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Trauma Nurse At Sunrise: "It Was Horrific"

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(AP Photo/Chris Carlson)

Investigators work the scene Monday, Oct. 2, 2017, after a mass shooting at a music festival near the Mandalay Bay resort and casino on the Las Vegas Strip on Sunday in Las Vegas.

Ashley Juste last worked at Sunrise Hospital in December. She was there for six years, working in the Trauma Center, then Trauma ICU, then ended up as a house supervisor.

After getting her nurse practitioner degree, she decided she needed to gain experience in private practice.

On the night of October 1,  Juste texted a friend who was at Sunrise. The answer that came back was, "There's blood and bodies everywhere."

Juste left her home, went to her old hospital and pitched in.

“The first thing that I saw was a security guard on watch and in the corner, there were about 20 gurneys of people that had been deceased,” she said.

After moving past that hallway, she made her way to the trauma center where she immediately started helping patients. Juste said she went room to room doing what she could, dressing someone's wound, getting a patient hooked up to an IV of fluids, providing pain medication.

While Juste did what she could, the overwhelming number of injured people made it impossible to perform the kind of resuscitation efforts the medical staff normally does.

“We didn’t have that time or opportunity for some of these people," she said, "It just kind of haunts us.”

She said the trauma center at Sunrise has about 35 beds but there is room for about 75 patients. But, on October 1, hallways were filled to capacity, rooms had more than one patient in them, and hospital administration came in to help.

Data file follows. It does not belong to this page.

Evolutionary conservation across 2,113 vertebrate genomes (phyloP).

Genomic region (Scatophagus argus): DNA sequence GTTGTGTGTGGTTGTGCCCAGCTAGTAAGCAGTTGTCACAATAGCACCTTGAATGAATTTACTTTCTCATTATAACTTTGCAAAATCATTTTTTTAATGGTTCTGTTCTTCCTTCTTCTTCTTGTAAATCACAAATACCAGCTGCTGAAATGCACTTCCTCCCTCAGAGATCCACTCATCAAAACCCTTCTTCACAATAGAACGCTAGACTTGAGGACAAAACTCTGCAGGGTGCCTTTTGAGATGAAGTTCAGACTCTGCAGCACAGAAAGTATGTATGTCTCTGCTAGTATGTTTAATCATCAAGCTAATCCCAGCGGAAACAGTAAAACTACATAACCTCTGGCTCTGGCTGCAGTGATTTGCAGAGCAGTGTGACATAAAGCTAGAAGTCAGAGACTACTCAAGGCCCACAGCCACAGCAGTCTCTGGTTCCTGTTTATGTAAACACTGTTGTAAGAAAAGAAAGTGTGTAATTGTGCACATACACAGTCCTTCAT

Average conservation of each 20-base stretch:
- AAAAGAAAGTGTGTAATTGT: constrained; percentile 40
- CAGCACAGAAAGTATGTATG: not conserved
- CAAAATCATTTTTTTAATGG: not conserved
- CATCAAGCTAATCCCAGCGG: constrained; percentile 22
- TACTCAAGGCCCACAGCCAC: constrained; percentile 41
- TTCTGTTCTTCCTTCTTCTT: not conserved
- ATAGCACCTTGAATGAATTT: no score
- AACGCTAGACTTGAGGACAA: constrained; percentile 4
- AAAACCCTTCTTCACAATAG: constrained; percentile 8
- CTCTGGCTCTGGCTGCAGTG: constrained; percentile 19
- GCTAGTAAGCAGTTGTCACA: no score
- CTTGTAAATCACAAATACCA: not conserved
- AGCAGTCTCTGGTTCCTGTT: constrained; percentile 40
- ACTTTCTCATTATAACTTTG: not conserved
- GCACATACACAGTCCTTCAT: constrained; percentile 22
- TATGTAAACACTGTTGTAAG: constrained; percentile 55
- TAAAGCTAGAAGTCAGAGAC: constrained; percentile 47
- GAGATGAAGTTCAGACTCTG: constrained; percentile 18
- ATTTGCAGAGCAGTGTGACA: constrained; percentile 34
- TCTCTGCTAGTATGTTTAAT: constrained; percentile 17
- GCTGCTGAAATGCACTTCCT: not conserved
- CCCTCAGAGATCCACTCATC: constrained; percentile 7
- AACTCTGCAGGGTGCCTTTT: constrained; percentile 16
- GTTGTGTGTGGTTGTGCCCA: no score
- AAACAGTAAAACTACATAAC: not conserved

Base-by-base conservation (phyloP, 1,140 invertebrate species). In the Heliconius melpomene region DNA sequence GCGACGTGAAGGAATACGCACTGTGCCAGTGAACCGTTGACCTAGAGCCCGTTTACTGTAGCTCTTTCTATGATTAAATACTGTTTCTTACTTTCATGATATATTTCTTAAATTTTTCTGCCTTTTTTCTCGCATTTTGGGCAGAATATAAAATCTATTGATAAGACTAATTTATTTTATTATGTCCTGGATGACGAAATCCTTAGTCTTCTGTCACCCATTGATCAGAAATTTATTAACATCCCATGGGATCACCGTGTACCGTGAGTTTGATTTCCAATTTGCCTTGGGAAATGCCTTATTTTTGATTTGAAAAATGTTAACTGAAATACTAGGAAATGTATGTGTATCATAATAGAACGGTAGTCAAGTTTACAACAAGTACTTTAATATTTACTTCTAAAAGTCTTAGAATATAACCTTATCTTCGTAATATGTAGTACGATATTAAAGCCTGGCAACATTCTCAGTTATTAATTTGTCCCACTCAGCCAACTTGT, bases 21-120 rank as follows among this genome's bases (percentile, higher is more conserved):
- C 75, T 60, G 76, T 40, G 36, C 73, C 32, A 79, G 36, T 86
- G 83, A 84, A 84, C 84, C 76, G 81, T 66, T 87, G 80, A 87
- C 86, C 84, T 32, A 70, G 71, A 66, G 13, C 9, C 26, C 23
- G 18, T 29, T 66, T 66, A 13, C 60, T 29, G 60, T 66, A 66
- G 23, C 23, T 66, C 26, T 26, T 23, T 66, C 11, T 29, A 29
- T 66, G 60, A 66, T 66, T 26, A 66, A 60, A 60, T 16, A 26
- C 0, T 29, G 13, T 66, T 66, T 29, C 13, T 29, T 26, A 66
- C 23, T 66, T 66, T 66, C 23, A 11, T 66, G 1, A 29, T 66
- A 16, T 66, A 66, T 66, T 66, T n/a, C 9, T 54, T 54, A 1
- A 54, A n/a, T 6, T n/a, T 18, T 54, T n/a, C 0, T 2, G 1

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“I have never seen so many people scared, injured, so much blood," she said, "It was like something out of a horror movie or war movie. It’s just not something you expect to see.”

Juste said the amount of blood on the floors was unbelievable. She said staff had to put on botties to stop themselves from slipping in it. 

It was chaotic, she said. But it was also run well with Dr. Kevin Menes working like a general on a battlefield. The hospital never diverted and never closed its doors.

“I think that’s a big part of the moral cloth of the staff that is there,” Juste said.

And while Juste and others raced to help the injured, the injured themselves often deferred their treatment to other people they thought were more seriously hurt.

Juste said the survivors also asked about their family and their friends, pulling out cell phones to show her pictures and to ask if she had seen them, but often she couldn't answer.

"People in the waiting room trying to show you pictures of a family member and ask you ‘have you seen this person,’" she said, "Some of these patients are disfigured that you can’t... identify them."

That she said, was one of worst things she had to deal with.

But in one instance, just as a man she was helping was showing her pictures of his girlfriend and he was asking if she had seen her, a gurney passed with his girlfriend on it and she was going to be okay.

“That’s what people were concerned about their family members,” she said.

And now, several days after she jumped in to help, Juste is talking with friends and colleagues at Sunrise Hospital about what happened and that is helping. 

But she is struck with the thought of why: 

“I just can’t believe that someone has the capacity to perform something so horrendous.”

She did get to visit some of the people she helped that night who are still in the hospital and they are going to be okay that has given her some comfort.

Guests

Ashley Juste, nurse practitioner, Sunrise Hospital Trauma Center